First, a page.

Sunday, September 15, 2013

San Juan Capistrano Mission

Along the Mission Trail

When the swallows come back to
That's the day you promised to come
back to me
When you whispered, 'Farewell', in
Twas the day the swallows flew out to sea . . .

by Leon Rene

There is a fairy-tale quality about San Juan Capistrano Mission.  I have been reluctant to pick a favorite among the missions on the Alta California trail, but I think this one is it.  This place is filled with history, folklore, romance, tragedy and sensuous beauty.  Despite the crowds, I enjoyed my day here immensely.  The mission is owned by the Catholic Church and maintained by a non-profit organization which has done an excellent job.  You are given an audio tape to listen to as you wander the grounds, but trust me, more often than not, you will simply turn it off to admire the flowers or the ruins of the Great Stone Church, so reminiscent of ancient Rome.
Founded by Father Lasuen in late 1775, it was the seventh of the 21 missions to be built in California.  Fr. Lasuen and the soldiers, however, were called back to San Diego almost immediately to help with the unrest brewing down there, so its official founding date is November 1, 1776.  For the next 30 years, it continued to grow.  By 1806, one thousand people were living here, taking care of 10,000 heads of cattle.    Richard Dana talks about San Juan Capistrano in Two Years Before the Mast.  The hides were thrown over the cliffs for them to carry back to England on ships.

Earlier in the 19th century, the mission had become famous for the spectacular church which was built on the site--called the Great Stone Church.  It was considered an architectural gem with its seven domes, massive bell tower and high-vaulted ceilings.  It is this church which attracted the swallows.  The walls were high enough to resemble cliffs so they started to build their nests underneath the eaves, the arches and the mission walls.  Thousands upon thousands of them arrived every spring (on or around March 19th),  from South America.  They would fly back in the fall.  They continue to arrive year after year, although their numbers are dwindling.  
A massive earthquake struck the area in 1812 and the Great Stone Church collapsed, killing 40 people who were worshiping inside.  It was a horrific event and shivers ran down my spine as I listened to the tape.  The narrator went on to explain why the church was never rebuilt.  Money, labor and the gradual decline of the whole mission system were reasons, but also, there is an aesthetic appeal to the ruins themselves.  I agree.  They are beautiful and as I mentioned above, they reminded me of ancient ruins I have seen in Europe and the Middle East.  To me, they serve as a metaphor of the Spanish Empire's collapse.  It continues to baffle me when I think of the Spaniard's strategy to colonize the Native Americans.  Was it arrogance, stupidity or blind faith, that made the Spaniards think they could change the lifestyle and beliefs of a people who had lived here for thousands of years?  That the Indians would somehow embrace European culture and want to become model citizens, pay taxes and obey the laws of a king who lived a world away.   The strategy was doomed from the very beginning.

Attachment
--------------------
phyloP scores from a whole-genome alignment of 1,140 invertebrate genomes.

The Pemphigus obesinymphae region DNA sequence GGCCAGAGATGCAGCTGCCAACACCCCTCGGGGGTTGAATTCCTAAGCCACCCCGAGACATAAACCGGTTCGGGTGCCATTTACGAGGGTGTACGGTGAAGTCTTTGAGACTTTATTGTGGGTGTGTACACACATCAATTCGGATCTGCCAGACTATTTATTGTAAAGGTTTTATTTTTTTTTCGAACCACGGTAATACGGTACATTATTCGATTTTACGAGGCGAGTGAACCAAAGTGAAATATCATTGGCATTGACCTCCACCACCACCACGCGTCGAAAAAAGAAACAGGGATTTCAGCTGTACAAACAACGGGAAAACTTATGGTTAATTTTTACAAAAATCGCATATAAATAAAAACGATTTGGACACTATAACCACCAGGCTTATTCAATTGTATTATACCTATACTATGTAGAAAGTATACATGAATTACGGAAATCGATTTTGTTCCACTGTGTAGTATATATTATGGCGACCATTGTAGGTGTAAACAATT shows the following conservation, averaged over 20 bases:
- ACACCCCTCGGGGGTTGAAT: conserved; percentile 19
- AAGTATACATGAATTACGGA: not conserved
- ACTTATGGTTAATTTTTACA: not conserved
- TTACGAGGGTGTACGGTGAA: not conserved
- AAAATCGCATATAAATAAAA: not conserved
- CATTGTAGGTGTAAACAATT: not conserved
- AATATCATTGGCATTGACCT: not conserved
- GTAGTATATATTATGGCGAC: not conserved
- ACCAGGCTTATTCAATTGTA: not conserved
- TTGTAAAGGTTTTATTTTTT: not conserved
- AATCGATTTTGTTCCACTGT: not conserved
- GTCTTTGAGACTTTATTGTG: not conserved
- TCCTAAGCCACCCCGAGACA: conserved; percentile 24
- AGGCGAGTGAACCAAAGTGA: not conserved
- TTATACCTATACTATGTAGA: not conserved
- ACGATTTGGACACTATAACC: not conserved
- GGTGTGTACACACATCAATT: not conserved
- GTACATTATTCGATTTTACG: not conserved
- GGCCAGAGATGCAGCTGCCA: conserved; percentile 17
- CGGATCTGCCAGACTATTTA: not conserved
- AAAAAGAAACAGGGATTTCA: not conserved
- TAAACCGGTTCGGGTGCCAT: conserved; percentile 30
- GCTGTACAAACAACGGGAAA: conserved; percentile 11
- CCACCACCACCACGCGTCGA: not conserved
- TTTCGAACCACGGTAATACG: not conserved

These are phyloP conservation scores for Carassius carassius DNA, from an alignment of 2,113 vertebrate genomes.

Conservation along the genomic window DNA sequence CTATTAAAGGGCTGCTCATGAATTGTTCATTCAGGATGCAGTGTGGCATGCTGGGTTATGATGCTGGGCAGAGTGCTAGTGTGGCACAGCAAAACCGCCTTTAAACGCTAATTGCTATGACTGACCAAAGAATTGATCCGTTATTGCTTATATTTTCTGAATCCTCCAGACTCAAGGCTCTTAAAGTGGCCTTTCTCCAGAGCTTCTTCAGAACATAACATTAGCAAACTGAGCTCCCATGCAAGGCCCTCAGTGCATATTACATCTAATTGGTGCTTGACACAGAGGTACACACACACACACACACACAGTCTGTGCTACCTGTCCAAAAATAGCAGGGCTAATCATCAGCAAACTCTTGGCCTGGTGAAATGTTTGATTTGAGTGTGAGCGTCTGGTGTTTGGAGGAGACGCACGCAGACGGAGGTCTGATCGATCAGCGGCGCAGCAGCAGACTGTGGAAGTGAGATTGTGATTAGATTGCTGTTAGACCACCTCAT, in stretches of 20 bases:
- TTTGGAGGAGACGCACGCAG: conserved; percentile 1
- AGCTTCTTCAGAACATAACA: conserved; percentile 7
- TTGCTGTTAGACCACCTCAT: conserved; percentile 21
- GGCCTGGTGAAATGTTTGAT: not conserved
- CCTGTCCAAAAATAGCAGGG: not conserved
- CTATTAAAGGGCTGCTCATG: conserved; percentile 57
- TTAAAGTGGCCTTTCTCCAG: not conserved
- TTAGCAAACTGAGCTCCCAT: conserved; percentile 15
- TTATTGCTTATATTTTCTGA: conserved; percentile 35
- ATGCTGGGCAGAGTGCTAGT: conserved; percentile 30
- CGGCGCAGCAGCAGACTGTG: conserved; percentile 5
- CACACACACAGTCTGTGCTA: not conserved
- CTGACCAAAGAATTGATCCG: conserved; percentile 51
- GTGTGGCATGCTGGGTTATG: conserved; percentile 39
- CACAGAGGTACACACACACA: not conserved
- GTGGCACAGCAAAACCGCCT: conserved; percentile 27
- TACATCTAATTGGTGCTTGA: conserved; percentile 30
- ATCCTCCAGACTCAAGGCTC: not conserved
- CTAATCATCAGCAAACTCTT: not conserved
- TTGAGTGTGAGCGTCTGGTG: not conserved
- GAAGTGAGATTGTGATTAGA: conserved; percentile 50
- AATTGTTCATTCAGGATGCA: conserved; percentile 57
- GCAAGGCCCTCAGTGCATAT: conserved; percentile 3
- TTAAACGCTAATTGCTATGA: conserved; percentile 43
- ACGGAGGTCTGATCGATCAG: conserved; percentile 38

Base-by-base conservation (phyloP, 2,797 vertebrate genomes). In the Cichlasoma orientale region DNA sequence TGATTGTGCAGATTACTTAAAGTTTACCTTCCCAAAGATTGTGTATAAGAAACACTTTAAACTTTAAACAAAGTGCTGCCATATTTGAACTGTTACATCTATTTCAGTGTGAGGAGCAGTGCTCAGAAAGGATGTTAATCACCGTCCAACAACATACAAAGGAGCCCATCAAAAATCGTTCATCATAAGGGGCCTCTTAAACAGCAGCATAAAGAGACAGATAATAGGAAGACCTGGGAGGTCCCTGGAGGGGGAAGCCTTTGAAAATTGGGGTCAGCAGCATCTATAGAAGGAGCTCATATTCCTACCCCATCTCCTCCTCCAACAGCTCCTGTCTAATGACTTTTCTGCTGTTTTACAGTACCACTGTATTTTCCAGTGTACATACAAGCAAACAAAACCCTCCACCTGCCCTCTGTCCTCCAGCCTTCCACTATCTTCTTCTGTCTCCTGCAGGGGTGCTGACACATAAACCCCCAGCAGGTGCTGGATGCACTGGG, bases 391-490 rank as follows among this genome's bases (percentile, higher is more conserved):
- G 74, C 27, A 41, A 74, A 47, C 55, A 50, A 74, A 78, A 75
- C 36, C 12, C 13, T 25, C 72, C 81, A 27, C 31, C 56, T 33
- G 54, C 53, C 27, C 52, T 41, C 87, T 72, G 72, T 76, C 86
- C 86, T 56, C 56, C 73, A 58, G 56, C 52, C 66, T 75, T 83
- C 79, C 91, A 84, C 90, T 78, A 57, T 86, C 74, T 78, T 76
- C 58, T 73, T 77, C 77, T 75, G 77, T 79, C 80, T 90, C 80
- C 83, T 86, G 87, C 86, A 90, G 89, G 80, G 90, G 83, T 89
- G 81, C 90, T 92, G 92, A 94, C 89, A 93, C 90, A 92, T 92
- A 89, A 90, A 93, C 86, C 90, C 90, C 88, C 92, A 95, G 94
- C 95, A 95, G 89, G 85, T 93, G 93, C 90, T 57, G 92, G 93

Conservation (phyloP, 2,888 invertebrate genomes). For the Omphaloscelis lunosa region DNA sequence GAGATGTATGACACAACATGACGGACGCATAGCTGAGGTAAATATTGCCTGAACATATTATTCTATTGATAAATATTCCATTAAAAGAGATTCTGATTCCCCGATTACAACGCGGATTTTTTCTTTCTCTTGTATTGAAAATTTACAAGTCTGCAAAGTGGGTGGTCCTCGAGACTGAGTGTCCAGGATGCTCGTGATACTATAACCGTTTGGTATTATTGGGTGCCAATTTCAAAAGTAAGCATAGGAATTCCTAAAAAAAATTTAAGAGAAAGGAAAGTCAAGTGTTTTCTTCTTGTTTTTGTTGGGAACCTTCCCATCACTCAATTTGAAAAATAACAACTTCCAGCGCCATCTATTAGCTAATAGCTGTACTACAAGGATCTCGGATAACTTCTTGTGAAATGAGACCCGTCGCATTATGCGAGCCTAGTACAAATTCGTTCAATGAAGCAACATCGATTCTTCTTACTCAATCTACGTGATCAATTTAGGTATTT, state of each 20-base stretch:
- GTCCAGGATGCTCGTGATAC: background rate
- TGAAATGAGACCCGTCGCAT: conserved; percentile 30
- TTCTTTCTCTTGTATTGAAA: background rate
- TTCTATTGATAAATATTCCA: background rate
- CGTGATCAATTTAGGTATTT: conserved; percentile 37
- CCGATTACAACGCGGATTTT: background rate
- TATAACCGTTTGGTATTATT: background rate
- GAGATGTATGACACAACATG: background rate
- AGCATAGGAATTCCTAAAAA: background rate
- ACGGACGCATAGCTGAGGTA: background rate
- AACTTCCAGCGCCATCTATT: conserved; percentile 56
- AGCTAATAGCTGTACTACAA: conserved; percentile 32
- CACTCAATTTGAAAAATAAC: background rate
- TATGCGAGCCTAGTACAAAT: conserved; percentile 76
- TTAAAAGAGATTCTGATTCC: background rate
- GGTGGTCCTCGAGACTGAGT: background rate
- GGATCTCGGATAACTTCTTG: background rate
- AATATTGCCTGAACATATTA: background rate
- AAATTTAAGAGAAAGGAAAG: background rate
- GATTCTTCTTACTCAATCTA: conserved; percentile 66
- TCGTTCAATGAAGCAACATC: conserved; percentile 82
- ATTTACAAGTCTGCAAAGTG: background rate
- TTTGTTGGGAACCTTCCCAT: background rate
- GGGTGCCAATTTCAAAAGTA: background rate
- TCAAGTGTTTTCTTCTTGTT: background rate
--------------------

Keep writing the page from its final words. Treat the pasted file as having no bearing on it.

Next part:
Only the mission bells that hung in the Great Stone Church survived.  They are mounted on a memorial wall and still rung for special occasions and the arrival of the swallows in the spring.

Another beautiful building on the property is a small adobe chapel, which was built in 1778.  It is the only remaining church along the mission trail in which Fr. Junipero Serra held mass.

I confess that part of the appeal of this mission is the charming town of San Juan Capistrano itself.  After your tour, be sure to walk across the street to one of the many restaurants in town.  This is a great place to spend an entire weekend.  The shopping is great and if you love history, there is much more to explore.

 . . . All the mission bells will ring
The chapel choir will sing
The happiness you'll bring
Will live in my memory
When the swallows come back to
That's the day I pray that you'll come
back to me."

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